• Michael Phillips

Life On Bitcoin Beach

For a guy with not much to do I keep busy in El Zonte. Every day is occupied with meditation, a bodyweight workout regime, yoga, writing in a diary, new friends that come and go, and time on the beach to photograph or test the power of the current. That last one will eventually lead to surfing, but let's not kid ourselves, I'm procrastinating there. It's a peaceful life and a time I will never forget. It's a time for me to improve and figure out what the next step in life will be.

My main intention was to learn about this place they call Bitcoin Beach. The promise was that a circular monetary system of Bitcoin has been built, using the Lightning network to make transactions instantaneous and nearly free. A financial utopia for the world to behold and eventually model itself after.

During the pandemic I learned a lot about money. How it evolved, how it functions, how each form of currency throughout civilization has eventually lost its value and died. This became a less in macroeconomics and how our system functions. I quickly became disillusioned and turned to Bitcoin, a network which I believe has the ability to restore a 'sound' money economic policy back to the people while disempowering flawed central banks around the world. I could talk about this in great detail but I fear anyone reading is already bored to tears.

If you read my last blog post you can learn a little more about the establishment of Bitcoin Beach. I came here as a fan, ready to use my phone to pay for my accommodations and pupusas without the US dollar and without any bank as the intermediary. In 2 weeks from now Bitcoin becomes legal tender in El Salvador. Part of this decree is that all businesses are required to accept Bitcoin as an alternative payment to the US dollar. Now that I've seen the reality here, I have my doubts.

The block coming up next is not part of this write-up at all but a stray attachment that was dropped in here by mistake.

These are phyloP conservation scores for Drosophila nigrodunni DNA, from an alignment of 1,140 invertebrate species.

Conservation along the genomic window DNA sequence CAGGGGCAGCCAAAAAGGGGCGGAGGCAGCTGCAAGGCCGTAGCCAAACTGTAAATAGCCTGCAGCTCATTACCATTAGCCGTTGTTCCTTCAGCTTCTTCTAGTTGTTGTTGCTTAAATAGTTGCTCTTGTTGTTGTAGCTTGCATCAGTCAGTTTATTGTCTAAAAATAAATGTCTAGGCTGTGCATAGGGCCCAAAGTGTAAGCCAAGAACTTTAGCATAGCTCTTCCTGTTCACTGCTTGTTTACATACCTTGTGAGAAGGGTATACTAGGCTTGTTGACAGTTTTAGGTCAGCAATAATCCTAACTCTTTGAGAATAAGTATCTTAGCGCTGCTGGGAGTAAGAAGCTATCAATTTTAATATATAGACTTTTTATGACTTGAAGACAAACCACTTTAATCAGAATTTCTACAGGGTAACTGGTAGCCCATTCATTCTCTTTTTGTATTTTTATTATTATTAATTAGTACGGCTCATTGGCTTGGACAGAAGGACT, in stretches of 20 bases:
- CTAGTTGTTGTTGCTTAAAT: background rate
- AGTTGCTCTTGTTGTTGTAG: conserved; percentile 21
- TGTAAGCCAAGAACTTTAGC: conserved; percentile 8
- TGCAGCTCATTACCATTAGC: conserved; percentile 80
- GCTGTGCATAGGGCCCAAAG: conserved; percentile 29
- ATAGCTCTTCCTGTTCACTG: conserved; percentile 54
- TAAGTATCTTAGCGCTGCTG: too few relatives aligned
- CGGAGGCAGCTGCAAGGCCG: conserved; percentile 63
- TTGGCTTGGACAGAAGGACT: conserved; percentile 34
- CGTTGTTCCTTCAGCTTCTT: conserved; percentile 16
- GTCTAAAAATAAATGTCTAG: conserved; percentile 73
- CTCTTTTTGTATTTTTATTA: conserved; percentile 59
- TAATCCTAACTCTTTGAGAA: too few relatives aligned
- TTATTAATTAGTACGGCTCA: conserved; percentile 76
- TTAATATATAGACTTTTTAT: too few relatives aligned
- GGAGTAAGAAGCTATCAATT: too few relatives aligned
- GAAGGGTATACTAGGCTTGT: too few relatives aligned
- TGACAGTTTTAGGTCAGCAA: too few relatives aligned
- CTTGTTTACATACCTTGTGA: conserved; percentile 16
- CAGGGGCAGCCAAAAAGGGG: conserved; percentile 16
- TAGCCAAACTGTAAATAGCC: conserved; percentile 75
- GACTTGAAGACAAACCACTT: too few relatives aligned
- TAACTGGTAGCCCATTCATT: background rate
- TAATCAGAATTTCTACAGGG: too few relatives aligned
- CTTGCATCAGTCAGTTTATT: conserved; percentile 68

In reality, only about 15% of the local businesses here accept Bitcoin as payment. When I have used my digital 'wallet' there has been some confusion on both sides of these little $10 transactions. Many of the people, when I ask if they accept Bitcoin, smile or give a little laugh.

I'm not sure what the future of Bitcoin looks like in this country. Adopting it nationally as a currency was a very ambitious endeavor. While I may be disillusioned of the economic reality, El Zonte is a beautiful place. Wherever I go I see children playing, dogs running free and surfers just getting in from their latest ride. It is a slow and happy life down here. The bad reputation attached to El Salvador bears no resemblance to the reality.

While I may not be able to spend my Bitcoin everywhere I go, the system is still working for some. Below is my man, Mario Antonio with a couple of new friends I've made a long the way. Mario is the full time lifeguard on the beach, keeping the local gringos from getting pulled into the riptide when they don't know what they're getting themselves into. And I can attest to both, the riptide is insanely powerful here and many gringos do not know what they're doing. I have witnessed Mario save a life already. He got tipped in 'Satoshi's' (the tiny denomination of Bitcoin).

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